The Ground Floor: An Exclusive Conversation with Quang Truong, CEO of Evaptainer
October 30, 2017
by Michelle Pelletier Marshall
When a business trio – one with a world view of agribusiness, one with a passion for starting new companies, and one with a focus on stewardship of the natural world – comes together, agtech products like the Evaptainer are born. Tackling the infrastructure problem faced in developing markets for affordable refrigeration, the Evaptainer is a scalable, electricity-free, mobile refrigeration solution using time-tested evaporative cooling technology.
GAI News caught up with CEO Quang Truong, at the company’s headquarters in Boston, Massachusetts, to get more information, and to better understand the implications of the development of Evaptainer’s technology for the agtech space.
What was the impetus for developing the Evaptainer?
I came up with the idea during an MIT class called “Development Ventures.” During the very first lecture, our professor challenged everyone to come up with a business solution that “could benefit at least 1 billion people.” Obviously, this dare was meant to provoke and stimulate out-of-the-box ideas; I thought of my own experience working in developing countries and thought about the high costs of food spoilage for producers and consumers. I also thought of my travels throughout the world, where I witnessed traditional devices, such as Zeer Pots, used successfully to address spoilage. My “aha!” moment was realizing that in Boston (and at MIT) there had to be high-tech materials that could enhance and modernize these traditional devices so that they could be used by more people.
How does the Evaptainer work? What are the biggest benefits for the ag sector, and what sets your product apart from the competition?
Our Evaptainer is actually a small fridge that requires no electricity at all – no solar panel, no wiring, completely electricity-free. It works using “evaporative cooling” – basically the same phenomenon that makes us feel chilly whenever we get out of a swimming pool in the summer. The Zeer Pot, which is made of ceramic, operates on the same principle and has been used in Nigeria for decades to keep produce like tomatoes, carrots, and onions from spoiling. Our device simply swaps out the ceramic (which is heavy and fragile) with a lightweight synthetic fabric, making mass-production and shipping easier.
It’s important to note that evaporative coolers don’t have the same benefits as conventional fridges – they never get as cold, and are dependent on low humidity – but for many applications throughout Africa or India, it does the job well enough. Also, unlike refrigerators, our unit is lightweight and completely collapsible, bringing down the cost of shipping to remote areas.
The Evaptainer was created with Africa in mind, where 30 to 40 percent of produce spoils before reaching the consumer. Is this your current market? How has the product fared in the field thus far?
Yes, we’ve been in Morocco for the last few years testing our prototypes and getting feedback from our users. We’ve only recently finalized our production model, and are currently working to set up our mass manufacturing to create the first batch of 500 units for sale. We’re expecting the first batch will be ready by spring of 2018.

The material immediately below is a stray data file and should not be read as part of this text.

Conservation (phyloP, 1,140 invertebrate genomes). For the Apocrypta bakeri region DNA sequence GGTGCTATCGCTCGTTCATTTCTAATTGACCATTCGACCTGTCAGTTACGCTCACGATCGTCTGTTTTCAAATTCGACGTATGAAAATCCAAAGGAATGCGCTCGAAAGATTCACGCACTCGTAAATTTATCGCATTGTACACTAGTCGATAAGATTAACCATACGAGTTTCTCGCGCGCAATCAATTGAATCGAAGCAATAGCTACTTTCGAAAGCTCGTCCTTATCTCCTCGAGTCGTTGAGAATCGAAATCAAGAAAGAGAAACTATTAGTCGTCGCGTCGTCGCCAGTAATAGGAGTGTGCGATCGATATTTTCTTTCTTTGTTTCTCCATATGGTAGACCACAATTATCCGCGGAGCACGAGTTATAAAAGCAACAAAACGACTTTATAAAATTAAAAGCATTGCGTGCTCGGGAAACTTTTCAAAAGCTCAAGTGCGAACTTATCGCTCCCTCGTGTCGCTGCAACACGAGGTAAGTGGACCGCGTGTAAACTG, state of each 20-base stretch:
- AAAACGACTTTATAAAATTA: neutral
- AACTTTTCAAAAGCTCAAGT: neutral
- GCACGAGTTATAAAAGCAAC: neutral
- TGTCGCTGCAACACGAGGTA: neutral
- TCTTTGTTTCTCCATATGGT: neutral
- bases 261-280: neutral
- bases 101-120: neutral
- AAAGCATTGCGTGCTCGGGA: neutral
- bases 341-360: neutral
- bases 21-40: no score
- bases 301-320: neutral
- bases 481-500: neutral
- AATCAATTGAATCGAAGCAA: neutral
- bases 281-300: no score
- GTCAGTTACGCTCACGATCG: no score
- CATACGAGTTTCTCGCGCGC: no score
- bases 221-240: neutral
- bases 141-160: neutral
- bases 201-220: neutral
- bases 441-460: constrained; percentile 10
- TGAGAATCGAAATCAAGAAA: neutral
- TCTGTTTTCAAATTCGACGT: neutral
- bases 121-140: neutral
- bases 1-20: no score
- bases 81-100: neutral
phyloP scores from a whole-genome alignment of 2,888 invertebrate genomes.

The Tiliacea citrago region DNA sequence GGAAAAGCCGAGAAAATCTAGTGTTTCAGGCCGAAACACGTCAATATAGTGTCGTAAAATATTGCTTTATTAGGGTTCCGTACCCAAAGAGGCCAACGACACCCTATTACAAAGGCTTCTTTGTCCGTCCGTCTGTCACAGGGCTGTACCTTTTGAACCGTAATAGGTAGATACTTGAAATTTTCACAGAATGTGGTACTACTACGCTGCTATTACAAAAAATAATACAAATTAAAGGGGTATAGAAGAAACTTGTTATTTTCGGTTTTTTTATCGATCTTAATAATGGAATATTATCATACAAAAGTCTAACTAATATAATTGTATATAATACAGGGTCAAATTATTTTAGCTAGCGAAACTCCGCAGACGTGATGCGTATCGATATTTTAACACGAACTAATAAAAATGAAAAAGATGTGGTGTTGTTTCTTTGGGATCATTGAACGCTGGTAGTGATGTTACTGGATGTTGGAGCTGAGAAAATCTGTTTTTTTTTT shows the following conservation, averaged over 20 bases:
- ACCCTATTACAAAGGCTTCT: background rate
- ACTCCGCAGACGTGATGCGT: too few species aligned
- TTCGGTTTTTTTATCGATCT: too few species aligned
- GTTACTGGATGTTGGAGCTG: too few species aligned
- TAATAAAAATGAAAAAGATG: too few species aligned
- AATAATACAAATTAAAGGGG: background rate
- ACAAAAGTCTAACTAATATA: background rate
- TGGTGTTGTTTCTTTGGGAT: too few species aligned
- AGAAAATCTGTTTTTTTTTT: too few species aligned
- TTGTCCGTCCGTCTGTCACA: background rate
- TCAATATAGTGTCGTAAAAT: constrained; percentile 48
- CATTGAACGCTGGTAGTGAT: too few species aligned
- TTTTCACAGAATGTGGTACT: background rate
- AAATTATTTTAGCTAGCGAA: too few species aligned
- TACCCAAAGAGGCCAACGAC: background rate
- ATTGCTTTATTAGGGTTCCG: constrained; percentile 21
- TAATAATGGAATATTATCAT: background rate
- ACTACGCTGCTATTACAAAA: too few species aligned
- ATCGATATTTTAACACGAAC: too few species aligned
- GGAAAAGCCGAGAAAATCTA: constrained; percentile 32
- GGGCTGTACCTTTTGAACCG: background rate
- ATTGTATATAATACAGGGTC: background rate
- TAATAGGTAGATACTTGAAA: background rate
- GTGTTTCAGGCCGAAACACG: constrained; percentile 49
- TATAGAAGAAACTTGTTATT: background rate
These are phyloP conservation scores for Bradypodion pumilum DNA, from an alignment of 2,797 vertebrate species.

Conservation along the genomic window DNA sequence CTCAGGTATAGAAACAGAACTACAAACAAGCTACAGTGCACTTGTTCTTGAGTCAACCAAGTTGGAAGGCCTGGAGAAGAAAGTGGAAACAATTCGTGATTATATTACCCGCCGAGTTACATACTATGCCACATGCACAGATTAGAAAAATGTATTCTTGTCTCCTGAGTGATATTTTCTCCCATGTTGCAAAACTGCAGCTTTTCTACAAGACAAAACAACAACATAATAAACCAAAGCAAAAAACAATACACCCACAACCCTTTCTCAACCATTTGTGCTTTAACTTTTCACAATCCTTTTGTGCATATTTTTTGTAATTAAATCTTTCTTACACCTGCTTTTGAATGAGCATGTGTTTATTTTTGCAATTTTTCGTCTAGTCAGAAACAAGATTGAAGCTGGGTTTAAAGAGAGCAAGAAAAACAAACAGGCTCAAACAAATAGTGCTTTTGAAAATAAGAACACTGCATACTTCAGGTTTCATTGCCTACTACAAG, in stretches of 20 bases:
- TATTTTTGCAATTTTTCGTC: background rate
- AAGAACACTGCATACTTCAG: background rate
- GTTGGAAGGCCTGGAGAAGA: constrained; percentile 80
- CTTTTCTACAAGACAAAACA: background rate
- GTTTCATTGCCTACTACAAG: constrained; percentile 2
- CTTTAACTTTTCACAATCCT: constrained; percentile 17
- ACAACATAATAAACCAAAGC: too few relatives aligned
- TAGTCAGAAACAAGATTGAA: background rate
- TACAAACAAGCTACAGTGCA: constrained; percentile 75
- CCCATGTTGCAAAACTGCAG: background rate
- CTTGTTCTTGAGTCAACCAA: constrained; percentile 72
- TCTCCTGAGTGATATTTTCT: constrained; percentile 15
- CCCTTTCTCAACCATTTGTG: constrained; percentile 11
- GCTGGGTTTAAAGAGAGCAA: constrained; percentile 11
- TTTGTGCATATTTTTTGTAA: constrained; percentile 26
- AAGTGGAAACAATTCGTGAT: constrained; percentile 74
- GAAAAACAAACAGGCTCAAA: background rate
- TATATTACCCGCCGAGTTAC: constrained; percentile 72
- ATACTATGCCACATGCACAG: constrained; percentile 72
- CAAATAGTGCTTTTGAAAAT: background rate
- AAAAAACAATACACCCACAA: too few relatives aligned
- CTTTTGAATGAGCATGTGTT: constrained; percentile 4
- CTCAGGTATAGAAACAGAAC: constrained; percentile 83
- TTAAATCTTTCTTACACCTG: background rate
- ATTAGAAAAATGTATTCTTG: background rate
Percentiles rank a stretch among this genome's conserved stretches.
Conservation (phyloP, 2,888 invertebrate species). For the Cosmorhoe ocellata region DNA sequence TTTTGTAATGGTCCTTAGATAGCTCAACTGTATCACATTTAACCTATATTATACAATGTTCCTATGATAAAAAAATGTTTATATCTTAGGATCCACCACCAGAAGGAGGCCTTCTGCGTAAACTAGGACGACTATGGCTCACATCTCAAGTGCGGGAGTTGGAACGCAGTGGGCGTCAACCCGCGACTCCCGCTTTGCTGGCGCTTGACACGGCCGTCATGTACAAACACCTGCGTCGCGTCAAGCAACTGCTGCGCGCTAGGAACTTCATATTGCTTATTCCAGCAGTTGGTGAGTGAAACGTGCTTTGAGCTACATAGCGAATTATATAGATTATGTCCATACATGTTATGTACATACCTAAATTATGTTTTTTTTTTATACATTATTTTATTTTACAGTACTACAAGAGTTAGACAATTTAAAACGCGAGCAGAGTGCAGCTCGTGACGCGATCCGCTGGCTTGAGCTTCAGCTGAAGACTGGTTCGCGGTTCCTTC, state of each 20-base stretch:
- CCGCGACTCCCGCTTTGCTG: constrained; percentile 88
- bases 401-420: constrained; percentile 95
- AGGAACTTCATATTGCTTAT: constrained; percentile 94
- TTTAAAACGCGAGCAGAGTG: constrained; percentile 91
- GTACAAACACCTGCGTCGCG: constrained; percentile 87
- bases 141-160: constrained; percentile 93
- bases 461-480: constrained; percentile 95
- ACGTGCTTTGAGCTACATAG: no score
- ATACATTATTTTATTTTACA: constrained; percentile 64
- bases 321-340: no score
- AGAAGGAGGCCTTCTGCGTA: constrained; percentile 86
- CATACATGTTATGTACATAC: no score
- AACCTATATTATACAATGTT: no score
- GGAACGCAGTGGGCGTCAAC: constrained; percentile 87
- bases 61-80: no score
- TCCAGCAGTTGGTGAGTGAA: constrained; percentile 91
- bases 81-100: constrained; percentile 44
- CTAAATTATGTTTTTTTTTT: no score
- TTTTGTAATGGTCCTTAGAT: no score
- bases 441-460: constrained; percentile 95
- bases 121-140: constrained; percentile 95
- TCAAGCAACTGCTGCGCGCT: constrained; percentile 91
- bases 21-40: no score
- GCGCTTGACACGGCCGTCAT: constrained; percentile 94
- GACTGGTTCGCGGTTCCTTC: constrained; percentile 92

Where do you see the growth for this product, and future adoption?
Interestingly, it’s our specialized fabric membrane that’s at the core of our potential growth. Our first device is a 60-liter capacity portable fridge meant for home use, but because of how versatile the membrane is, we can easily manufacture products that are smaller, bigger, or created for specific uses. We’ve talked about creating an “evaporative cooling wrap” that can go around a truck, or larger modular evaporative panels that easily assemble into an on-field storage shed to protect recently harvested produce from spoiling in the field. The opportunities are endless…we could potentially create small packs designed to keep insulin cool, and also have been approached by a company that is interested in putting our fabric into medical hazmat suits as a way to keep medics from overheating while in the field.
What opportunities exist for the ag investment community with this new technology?
Excellent question! We’re actually looking for angel investors right now that will help us get into mass production. We’re looking to raise between $50,000 and $250,000, which would allow us to make a few trips to visit manufacturers in China and also purchase the molds required for large-scale production. The ag investment community can check out or website or e-mail me at email@example.com if they want to hear more.
Truong, a former research associate for HighQuest Partners, and co-founders Jeremy Fryer-Biggs and Spencer Taylor founded Evaptainer in 2014. Truong has worked on development projects that span from Haiti to Liberia to India to Vietnam, and possesses expertise in M&E, agricultural supply chains and agribusiness. He holds a Master’s of Law and Diplomacy from the Tufts Fletcher School with a focus on international business and development economics. Fryer-Biggs has a passion for starting companies and nurturing new ideas and founded one of the first accelerator programs in East Africa, Strivers Foundation, with proceeds from winning the 2009 Tufts 100k entrepreneurship competition. Taylor’s passions focus on the stewardship of the natural world and the improvement of society through technology and efficiency. Learn more at www.e-tainers.com.
~ Michelle Pelletier Marshall is the managing editor for Global AgInvesting’s quarterly GAI Gazette magazine and an occasional contributor to GAI News. She can be reached at firstname.lastname@example.org.
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